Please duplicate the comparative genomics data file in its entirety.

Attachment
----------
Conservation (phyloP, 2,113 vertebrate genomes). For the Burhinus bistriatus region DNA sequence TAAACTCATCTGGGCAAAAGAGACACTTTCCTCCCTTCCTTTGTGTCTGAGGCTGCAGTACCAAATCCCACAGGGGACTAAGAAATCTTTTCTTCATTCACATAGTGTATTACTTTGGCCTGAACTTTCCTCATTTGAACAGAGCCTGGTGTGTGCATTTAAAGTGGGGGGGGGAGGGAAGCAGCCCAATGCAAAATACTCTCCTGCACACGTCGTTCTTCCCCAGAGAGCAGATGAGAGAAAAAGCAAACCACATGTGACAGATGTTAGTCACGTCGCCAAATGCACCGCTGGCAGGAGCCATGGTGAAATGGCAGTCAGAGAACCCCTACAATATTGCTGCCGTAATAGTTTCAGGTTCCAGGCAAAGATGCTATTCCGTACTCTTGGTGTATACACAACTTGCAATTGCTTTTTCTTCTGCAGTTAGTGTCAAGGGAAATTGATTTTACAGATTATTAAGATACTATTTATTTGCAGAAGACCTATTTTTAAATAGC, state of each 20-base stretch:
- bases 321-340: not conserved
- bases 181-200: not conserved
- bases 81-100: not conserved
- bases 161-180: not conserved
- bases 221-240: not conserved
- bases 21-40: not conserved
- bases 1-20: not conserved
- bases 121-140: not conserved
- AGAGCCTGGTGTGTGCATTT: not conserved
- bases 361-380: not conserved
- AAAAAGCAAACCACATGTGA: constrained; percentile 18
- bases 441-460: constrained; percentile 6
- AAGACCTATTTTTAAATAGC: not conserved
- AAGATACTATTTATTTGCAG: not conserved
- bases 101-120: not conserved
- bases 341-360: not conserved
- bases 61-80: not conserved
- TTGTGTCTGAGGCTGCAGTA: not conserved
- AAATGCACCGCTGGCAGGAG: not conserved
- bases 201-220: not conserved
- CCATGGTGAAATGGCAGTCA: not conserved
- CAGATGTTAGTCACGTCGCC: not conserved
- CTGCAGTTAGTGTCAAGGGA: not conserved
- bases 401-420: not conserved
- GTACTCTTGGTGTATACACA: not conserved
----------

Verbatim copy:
Conservation (phyloP, 2,113 vertebrate genomes). For the Burhinus bistriatus region DNA sequence TAAACTCATCTGGGCAAAAGAGACACTTTCCTCCCTTCCTTTGTGTCTGAGGCTGCAGTACCAAATCCCACAGGGGACTAAGAAATCTTTTCTTCATTCACATAGTGTATTACTTTGGCCTGAACTTTCCTCATTTGAACAGAGCCTGGTGTGTGCATTTAAAGTGGGGGGGGGAGGGAAGCAGCCCAATGCAAAATACTCTCCTGCACACGTCGTTCTTCCCCAGAGAGCAGATGAGAGAAAAAGCAAACCACATGTGACAGATGTTAGTCACGTCGCCAAATGCACCGCTGGCAGGAGCCATGGTGAAATGGCAGTCAGAGAACCCCTACAATATTGCTGCCGTAATAGTTTCAGGTTCCAGGCAAAGATGCTATTCCGTACTCTTGGTGTATACACAACTTGCAATTGCTTTTTCTTCTGCAGTTAGTGTCAAGGGAAATTGATTTTACAGATTATTAAGATACTATTTATTTGCAGAAGACCTATTTTTAAATAGC, state of each 20-base stretch:
- bases 321-340: not conserved
- bases 181-200: not conserved
- bases 81-100: not conserved
- bases 161-180: not conserved
- bases 221-240: not conserved
- bases 21-40: not conserved
- bases 1-20: not conserved
- bases 121-140: not conserved
- AGAGCCTGGTGTGTGCATTT: not conserved
- bases 361-380: not conserved
- AAAAAGCAAACCACATGTGA: constrained; percentile 18
- bases 441-460: constrained; percentile 6
- AAGACCTATTTTTAAATAGC: not conserved
- AAGATACTATTTATTTGCAG: not conserved
- bases 101-120: not conserved
- bases 341-360: not conserved
- bases 61-80: not conserved
- TTGTGTCTGAGGCTGCAGTA: not conserved
- AAATGCACCGCTGGCAGGAG: not conserved
- bases 201-220: not conserved
- CCATGGTGAAATGGCAGTCA: not conserved
- CAGATGTTAGTCACGTCGCC: not conserved
- CTGCAGTTAGTGTCAAGGGA: not conserved
- bases 401-420: not conserved
- GTACTCTTGGTGTATACACA: not conserved